1,000 Texas homes burned in past week: Officials
At least 5,000 people were forced from their homes, and about 400 were in emergency shelters.
Austin: More than 1,000 homes have burned in at least 57 wildfires across rain-starved Texas, most of them in one devastating blaze close to Austin that`s still raging out of control, officials said Tuesday.
Speaking at a news conference near one of the fire-ravaged areas, Texas Gov. Rick Perry said more than 100,000 acres (40,469.5 hectares) have burned in the drought-stricken state.
Perry, who interrupted his campaign for the Republican presidential nomination to rush home, said more than 1,000 houses have burned since Monday, but Texas emergency management chief Nim Kidd subsequently said that number of homes has actually been lost in the past week.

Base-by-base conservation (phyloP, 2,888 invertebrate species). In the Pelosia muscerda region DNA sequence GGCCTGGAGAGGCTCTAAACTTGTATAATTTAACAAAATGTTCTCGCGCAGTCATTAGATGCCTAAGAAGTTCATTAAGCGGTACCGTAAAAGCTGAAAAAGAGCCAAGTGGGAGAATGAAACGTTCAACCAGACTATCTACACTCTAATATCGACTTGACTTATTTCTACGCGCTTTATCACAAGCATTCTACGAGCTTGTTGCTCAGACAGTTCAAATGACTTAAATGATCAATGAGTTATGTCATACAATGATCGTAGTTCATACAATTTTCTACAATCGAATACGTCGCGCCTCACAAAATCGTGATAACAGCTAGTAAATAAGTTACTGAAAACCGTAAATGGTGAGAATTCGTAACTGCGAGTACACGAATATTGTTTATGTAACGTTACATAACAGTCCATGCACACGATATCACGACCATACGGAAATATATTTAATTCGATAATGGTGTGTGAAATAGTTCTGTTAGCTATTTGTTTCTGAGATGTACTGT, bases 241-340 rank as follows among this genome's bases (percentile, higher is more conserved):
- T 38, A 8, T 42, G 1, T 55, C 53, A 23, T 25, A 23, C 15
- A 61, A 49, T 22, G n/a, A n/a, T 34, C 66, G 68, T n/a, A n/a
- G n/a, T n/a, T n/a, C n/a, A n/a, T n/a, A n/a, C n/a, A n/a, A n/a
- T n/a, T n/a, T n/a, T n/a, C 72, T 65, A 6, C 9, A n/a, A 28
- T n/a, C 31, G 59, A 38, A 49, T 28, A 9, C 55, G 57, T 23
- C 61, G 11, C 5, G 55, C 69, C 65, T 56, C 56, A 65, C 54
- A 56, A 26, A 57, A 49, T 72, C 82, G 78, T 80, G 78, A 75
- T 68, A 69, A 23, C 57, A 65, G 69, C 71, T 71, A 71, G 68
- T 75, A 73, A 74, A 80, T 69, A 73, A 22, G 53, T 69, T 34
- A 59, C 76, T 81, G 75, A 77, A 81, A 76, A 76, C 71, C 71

The Texas Forest Service says nearly 600 of the torched homes were in Bastrop County, some 25 miles (40 kilometers) from Austin. The agency said that blaze was still uncontained Tuesday.
Calmer winds Tuesday were expected to help in the battle against wildfires that flared up when strong winds fed by Tropical Storm Lee swept across Texas over Labor Day weekend.
Texas Forest Service spokeswoman Victoria Koenig said it was too early to say how much progress was made fighting the wildfire in Bastrop County overnight. The agency says the fire has grown to 30,000 acres. (12,141 hectarea)
"It`s encouraging we don`t have winds right now, not like yesterday," Koenig said early Tuesday.
Even with the encouraging conditions, Koenig said it was a "tough, tough fire" that was raging through rugged terrain, including a ridge of hills.
"You can still see the hills glowing quite a bit," she said.
At least 5,000 people were forced from their homes in Bastrop County, and about 400 were in emergency shelters, officials said Monday. School and school-related activities were canceled Tuesday.